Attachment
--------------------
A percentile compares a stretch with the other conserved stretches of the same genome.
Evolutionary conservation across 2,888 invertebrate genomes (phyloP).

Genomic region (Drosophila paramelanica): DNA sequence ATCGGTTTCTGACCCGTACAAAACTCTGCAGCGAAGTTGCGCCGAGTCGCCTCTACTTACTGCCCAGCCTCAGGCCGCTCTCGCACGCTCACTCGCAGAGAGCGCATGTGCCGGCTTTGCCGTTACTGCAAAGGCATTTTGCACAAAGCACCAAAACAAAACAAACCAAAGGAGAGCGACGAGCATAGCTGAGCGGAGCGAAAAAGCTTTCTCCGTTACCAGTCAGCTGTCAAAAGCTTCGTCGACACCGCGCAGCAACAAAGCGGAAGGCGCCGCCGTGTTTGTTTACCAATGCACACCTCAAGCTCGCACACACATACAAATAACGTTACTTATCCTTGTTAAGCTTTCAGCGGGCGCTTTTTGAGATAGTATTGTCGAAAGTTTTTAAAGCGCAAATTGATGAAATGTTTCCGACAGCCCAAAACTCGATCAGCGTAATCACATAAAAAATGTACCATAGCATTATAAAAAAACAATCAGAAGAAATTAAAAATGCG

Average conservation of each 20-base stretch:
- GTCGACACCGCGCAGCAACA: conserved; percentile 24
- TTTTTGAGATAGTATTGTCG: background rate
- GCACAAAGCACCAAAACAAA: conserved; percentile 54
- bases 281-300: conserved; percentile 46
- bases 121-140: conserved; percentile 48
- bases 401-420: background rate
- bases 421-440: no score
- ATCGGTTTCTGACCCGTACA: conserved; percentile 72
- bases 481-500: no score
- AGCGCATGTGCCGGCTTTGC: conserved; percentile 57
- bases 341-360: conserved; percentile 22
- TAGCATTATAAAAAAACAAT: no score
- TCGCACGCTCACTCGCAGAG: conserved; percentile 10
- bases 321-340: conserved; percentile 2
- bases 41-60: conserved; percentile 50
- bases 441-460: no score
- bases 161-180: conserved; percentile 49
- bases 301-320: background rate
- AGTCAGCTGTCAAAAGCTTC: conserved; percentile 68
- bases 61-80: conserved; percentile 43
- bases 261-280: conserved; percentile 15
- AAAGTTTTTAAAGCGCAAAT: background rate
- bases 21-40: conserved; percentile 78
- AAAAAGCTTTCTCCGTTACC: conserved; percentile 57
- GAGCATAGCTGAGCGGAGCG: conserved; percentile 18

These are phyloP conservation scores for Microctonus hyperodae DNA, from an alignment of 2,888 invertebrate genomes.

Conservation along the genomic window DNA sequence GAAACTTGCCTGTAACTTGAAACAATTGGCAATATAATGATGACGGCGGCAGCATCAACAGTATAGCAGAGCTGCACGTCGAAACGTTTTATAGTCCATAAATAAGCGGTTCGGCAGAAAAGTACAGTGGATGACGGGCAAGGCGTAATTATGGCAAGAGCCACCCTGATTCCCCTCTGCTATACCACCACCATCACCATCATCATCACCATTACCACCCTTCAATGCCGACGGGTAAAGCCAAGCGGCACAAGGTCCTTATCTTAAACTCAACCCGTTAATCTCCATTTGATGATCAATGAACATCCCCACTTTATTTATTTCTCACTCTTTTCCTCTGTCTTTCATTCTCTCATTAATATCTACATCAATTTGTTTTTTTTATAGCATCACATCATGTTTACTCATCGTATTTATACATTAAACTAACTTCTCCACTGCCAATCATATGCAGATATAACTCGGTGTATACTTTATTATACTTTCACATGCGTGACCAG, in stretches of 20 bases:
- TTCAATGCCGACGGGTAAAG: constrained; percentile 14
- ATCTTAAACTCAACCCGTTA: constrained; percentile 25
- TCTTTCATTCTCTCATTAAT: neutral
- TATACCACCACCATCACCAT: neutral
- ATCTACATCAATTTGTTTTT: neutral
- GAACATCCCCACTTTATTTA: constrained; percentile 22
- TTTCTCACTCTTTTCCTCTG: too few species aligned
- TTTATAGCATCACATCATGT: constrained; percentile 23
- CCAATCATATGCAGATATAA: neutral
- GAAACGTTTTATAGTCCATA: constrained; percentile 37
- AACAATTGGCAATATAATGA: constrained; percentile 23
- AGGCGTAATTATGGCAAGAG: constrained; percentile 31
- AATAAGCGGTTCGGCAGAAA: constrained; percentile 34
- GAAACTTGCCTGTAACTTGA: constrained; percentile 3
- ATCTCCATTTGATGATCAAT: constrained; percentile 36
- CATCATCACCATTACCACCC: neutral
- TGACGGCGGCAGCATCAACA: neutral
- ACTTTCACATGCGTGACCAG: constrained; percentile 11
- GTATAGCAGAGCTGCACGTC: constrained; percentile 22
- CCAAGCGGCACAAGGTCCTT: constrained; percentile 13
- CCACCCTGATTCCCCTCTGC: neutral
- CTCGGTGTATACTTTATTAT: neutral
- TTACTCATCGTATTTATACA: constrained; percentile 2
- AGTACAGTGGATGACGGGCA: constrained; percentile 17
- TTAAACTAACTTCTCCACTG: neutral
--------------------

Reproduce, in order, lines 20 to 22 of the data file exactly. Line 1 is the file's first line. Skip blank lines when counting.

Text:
- bases 441-460: no score
- bases 161-180: conserved; percentile 49
- bases 301-320: background rate